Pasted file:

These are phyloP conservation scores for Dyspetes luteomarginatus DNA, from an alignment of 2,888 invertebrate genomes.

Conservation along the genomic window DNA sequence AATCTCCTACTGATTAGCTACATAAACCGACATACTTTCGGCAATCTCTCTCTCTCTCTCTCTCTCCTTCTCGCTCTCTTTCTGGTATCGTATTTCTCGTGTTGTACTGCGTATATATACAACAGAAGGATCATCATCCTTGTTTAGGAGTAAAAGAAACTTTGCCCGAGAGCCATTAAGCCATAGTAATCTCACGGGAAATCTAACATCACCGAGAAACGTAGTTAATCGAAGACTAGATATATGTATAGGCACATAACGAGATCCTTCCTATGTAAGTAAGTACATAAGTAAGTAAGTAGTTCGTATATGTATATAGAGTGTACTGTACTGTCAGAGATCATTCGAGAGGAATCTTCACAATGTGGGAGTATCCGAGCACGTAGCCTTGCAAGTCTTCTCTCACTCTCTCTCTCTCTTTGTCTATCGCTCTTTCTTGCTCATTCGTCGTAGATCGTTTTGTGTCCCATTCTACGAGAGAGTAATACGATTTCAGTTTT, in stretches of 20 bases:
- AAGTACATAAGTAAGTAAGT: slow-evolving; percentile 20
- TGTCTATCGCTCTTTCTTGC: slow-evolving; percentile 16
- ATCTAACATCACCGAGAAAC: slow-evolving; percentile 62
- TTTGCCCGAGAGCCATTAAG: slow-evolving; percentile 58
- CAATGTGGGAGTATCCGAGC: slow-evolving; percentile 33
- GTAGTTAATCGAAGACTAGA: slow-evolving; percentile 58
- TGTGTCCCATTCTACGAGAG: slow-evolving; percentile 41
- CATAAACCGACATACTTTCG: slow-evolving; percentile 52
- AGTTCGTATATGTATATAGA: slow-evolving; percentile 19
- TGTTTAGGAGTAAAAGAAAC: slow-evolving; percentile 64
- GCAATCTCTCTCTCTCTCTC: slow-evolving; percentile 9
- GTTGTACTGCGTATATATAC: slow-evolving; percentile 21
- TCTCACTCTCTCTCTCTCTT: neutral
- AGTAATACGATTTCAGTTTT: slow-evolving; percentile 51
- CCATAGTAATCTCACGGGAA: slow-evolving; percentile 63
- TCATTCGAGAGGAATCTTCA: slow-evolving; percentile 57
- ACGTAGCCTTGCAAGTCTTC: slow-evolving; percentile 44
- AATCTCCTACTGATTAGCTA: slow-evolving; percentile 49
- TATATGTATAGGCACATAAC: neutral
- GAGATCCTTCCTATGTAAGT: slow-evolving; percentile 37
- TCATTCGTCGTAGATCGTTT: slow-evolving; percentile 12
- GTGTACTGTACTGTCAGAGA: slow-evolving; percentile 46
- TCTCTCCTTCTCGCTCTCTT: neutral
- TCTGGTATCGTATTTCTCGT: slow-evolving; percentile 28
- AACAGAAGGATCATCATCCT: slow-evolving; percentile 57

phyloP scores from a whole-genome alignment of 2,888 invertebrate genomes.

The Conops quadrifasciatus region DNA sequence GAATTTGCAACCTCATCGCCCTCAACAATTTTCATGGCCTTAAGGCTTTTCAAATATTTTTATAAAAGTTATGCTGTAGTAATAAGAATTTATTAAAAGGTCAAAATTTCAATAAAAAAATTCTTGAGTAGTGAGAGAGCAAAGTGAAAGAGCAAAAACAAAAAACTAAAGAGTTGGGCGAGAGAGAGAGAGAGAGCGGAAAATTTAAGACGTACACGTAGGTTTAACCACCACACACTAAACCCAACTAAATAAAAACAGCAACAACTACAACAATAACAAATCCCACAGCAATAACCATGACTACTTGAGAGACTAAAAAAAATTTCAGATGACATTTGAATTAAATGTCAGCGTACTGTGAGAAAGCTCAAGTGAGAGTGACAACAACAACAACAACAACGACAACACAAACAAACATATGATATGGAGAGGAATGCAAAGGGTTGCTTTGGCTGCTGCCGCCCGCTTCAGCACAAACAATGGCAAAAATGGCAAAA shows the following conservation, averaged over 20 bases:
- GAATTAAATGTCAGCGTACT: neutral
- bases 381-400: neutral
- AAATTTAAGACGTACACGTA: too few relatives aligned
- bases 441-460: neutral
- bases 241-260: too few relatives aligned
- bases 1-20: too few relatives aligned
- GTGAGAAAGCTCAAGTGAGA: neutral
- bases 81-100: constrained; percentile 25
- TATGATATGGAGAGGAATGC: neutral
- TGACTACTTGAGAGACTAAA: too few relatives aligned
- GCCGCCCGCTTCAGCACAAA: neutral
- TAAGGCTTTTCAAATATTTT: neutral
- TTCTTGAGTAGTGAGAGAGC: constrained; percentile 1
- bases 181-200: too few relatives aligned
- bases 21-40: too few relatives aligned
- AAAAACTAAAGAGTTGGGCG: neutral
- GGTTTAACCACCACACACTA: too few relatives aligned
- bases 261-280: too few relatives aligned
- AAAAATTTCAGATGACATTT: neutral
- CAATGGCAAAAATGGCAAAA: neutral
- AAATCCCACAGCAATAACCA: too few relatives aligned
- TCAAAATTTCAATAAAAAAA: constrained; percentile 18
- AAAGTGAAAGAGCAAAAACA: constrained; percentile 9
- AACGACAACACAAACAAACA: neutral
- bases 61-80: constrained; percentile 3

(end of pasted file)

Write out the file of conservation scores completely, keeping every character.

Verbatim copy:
These are phyloP conservation scores for Dyspetes luteomarginatus DNA, from an alignment of 2,888 invertebrate genomes.

Conservation along the genomic window DNA sequence AATCTCCTACTGATTAGCTACATAAACCGACATACTTTCGGCAATCTCTCTCTCTCTCTCTCTCTCCTTCTCGCTCTCTTTCTGGTATCGTATTTCTCGTGTTGTACTGCGTATATATACAACAGAAGGATCATCATCCTTGTTTAGGAGTAAAAGAAACTTTGCCCGAGAGCCATTAAGCCATAGTAATCTCACGGGAAATCTAACATCACCGAGAAACGTAGTTAATCGAAGACTAGATATATGTATAGGCACATAACGAGATCCTTCCTATGTAAGTAAGTACATAAGTAAGTAAGTAGTTCGTATATGTATATAGAGTGTACTGTACTGTCAGAGATCATTCGAGAGGAATCTTCACAATGTGGGAGTATCCGAGCACGTAGCCTTGCAAGTCTTCTCTCACTCTCTCTCTCTCTTTGTCTATCGCTCTTTCTTGCTCATTCGTCGTAGATCGTTTTGTGTCCCATTCTACGAGAGAGTAATACGATTTCAGTTTT, in stretches of 20 bases:
- AAGTACATAAGTAAGTAAGT: slow-evolving; percentile 20
- TGTCTATCGCTCTTTCTTGC: slow-evolving; percentile 16
- ATCTAACATCACCGAGAAAC: slow-evolving; percentile 62
- TTTGCCCGAGAGCCATTAAG: slow-evolving; percentile 58
- CAATGTGGGAGTATCCGAGC: slow-evolving; percentile 33
- GTAGTTAATCGAAGACTAGA: slow-evolving; percentile 58
- TGTGTCCCATTCTACGAGAG: slow-evolving; percentile 41
- CATAAACCGACATACTTTCG: slow-evolving; percentile 52
- AGTTCGTATATGTATATAGA: slow-evolving; percentile 19
- TGTTTAGGAGTAAAAGAAAC: slow-evolving; percentile 64
- GCAATCTCTCTCTCTCTCTC: slow-evolving; percentile 9
- GTTGTACTGCGTATATATAC: slow-evolving; percentile 21
- TCTCACTCTCTCTCTCTCTT: neutral
- AGTAATACGATTTCAGTTTT: slow-evolving; percentile 51
- CCATAGTAATCTCACGGGAA: slow-evolving; percentile 63
- TCATTCGAGAGGAATCTTCA: slow-evolving; percentile 57
- ACGTAGCCTTGCAAGTCTTC: slow-evolving; percentile 44
- AATCTCCTACTGATTAGCTA: slow-evolving; percentile 49
- TATATGTATAGGCACATAAC: neutral
- GAGATCCTTCCTATGTAAGT: slow-evolving; percentile 37
- TCATTCGTCGTAGATCGTTT: slow-evolving; percentile 12
- GTGTACTGTACTGTCAGAGA: slow-evolving; percentile 46
- TCTCTCCTTCTCGCTCTCTT: neutral
- TCTGGTATCGTATTTCTCGT: slow-evolving; percentile 28
- AACAGAAGGATCATCATCCT: slow-evolving; percentile 57

phyloP scores from a whole-genome alignment of 2,888 invertebrate genomes.

The Conops quadrifasciatus region DNA sequence GAATTTGCAACCTCATCGCCCTCAACAATTTTCATGGCCTTAAGGCTTTTCAAATATTTTTATAAAAGTTATGCTGTAGTAATAAGAATTTATTAAAAGGTCAAAATTTCAATAAAAAAATTCTTGAGTAGTGAGAGAGCAAAGTGAAAGAGCAAAAACAAAAAACTAAAGAGTTGGGCGAGAGAGAGAGAGAGAGCGGAAAATTTAAGACGTACACGTAGGTTTAACCACCACACACTAAACCCAACTAAATAAAAACAGCAACAACTACAACAATAACAAATCCCACAGCAATAACCATGACTACTTGAGAGACTAAAAAAAATTTCAGATGACATTTGAATTAAATGTCAGCGTACTGTGAGAAAGCTCAAGTGAGAGTGACAACAACAACAACAACAACGACAACACAAACAAACATATGATATGGAGAGGAATGCAAAGGGTTGCTTTGGCTGCTGCCGCCCGCTTCAGCACAAACAATGGCAAAAATGGCAAAA shows the following conservation, averaged over 20 bases:
- GAATTAAATGTCAGCGTACT: neutral
- bases 381-400: neutral
- AAATTTAAGACGTACACGTA: too few relatives aligned
- bases 441-460: neutral
- bases 241-260: too few relatives aligned
- bases 1-20: too few relatives aligned
- GTGAGAAAGCTCAAGTGAGA: neutral
- bases 81-100: constrained; percentile 25
- TATGATATGGAGAGGAATGC: neutral
- TGACTACTTGAGAGACTAAA: too few relatives aligned
- GCCGCCCGCTTCAGCACAAA: neutral
- TAAGGCTTTTCAAATATTTT: neutral
- TTCTTGAGTAGTGAGAGAGC: constrained; percentile 1
- bases 181-200: too few relatives aligned
- bases 21-40: too few relatives aligned
- AAAAACTAAAGAGTTGGGCG: neutral
- GGTTTAACCACCACACACTA: too few relatives aligned
- bases 261-280: too few relatives aligned
- AAAAATTTCAGATGACATTT: neutral
- CAATGGCAAAAATGGCAAAA: neutral
- AAATCCCACAGCAATAACCA: too few relatives aligned
- TCAAAATTTCAATAAAAAAA: constrained; percentile 18
- AAAGTGAAAGAGCAAAAACA: constrained; percentile 9
- AACGACAACACAAACAAACA: neutral
- bases 61-80: constrained; percentile 3